(OPE-L) Combined Development: Cell Phones and Trotsky

From: glevy@PRATT.EDU
Date: Sat Oct 23 2004 - 10:19:22 EDT

Another interesting post from 'Globolist' by Joe Smith.
I wonder: doesn't the diffusion of cell phones internationally
have potentially important implications for decision-making under
socialism?  It seems to me that it furthers the possibility
of mass decison-making and coordination discussed by Allin
and Paul C in _Towards a New Socialism_.

In solidarity, Jerry

He may have been hopelessly Eurocentric in his diffusionist view of
development but Trotsky put his finger on something big.

"A backward country assimilates the material and intellectual
conquests of
the advanced countries. But this does not mean that it follows them
slavishly, reproduces all the stages of their past. The theory of the
repetition of historic cycles [...] rests upon an observation of the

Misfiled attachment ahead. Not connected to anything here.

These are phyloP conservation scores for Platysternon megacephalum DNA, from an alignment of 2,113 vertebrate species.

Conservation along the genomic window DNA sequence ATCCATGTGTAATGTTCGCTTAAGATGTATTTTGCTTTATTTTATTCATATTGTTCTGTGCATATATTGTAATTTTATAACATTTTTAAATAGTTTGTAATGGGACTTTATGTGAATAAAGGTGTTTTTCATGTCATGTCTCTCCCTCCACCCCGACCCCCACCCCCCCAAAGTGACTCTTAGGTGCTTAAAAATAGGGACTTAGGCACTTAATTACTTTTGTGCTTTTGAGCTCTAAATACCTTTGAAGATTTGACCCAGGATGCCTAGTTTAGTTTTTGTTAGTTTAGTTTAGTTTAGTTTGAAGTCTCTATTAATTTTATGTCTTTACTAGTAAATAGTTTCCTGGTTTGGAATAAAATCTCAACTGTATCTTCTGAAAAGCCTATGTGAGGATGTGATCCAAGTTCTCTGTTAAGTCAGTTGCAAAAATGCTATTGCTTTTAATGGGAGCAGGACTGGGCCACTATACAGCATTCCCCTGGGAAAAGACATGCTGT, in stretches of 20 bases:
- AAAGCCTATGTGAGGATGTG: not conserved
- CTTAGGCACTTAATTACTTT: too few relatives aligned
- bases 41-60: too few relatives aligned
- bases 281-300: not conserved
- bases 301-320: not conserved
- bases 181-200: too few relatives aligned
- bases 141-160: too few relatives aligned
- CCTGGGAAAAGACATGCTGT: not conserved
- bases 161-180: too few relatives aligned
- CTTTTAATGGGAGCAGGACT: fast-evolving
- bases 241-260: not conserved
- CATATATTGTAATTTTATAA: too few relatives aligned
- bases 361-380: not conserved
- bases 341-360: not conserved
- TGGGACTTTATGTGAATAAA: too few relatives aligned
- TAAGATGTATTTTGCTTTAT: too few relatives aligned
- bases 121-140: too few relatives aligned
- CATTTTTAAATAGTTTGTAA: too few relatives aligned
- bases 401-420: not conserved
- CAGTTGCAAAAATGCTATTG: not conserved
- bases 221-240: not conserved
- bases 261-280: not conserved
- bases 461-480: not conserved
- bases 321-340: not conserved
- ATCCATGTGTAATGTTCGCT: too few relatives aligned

of old pre-capitalist cultures, and in part upon the first
experiments of
capitalist development. A certain repetition of cultural stages in  ever new
settlement was in fact bound up with the provincial and episodic
of that whole process. Capitalism means, however, an overcoming of  those
conditions. It prepares and in a certain sense realises the
universality of
permanence of man's development. By this a repetition of the forms of
development by different nations is ruled out. Although compelled to
after the advanced countries, a backward country does not take things  in the
same order. The privilege of historic backwardness - and such a
exists - permits, or rather compels, the adoption of whatever is
ready in
advance of any specified date, skipping a whole series of intermediate
stages. Savages throw away their bows and arrows for rifles all at  once,
without travelling the road which lay between those two weapons in  the past
[...]  The development of historically backward nations leads
necessarily to
a peculiar combination of different stages in the historic process.  Their
development as a whole acquires a planless, complex, combined
Leon Trotsky (Chap One, History of Russian Revolution)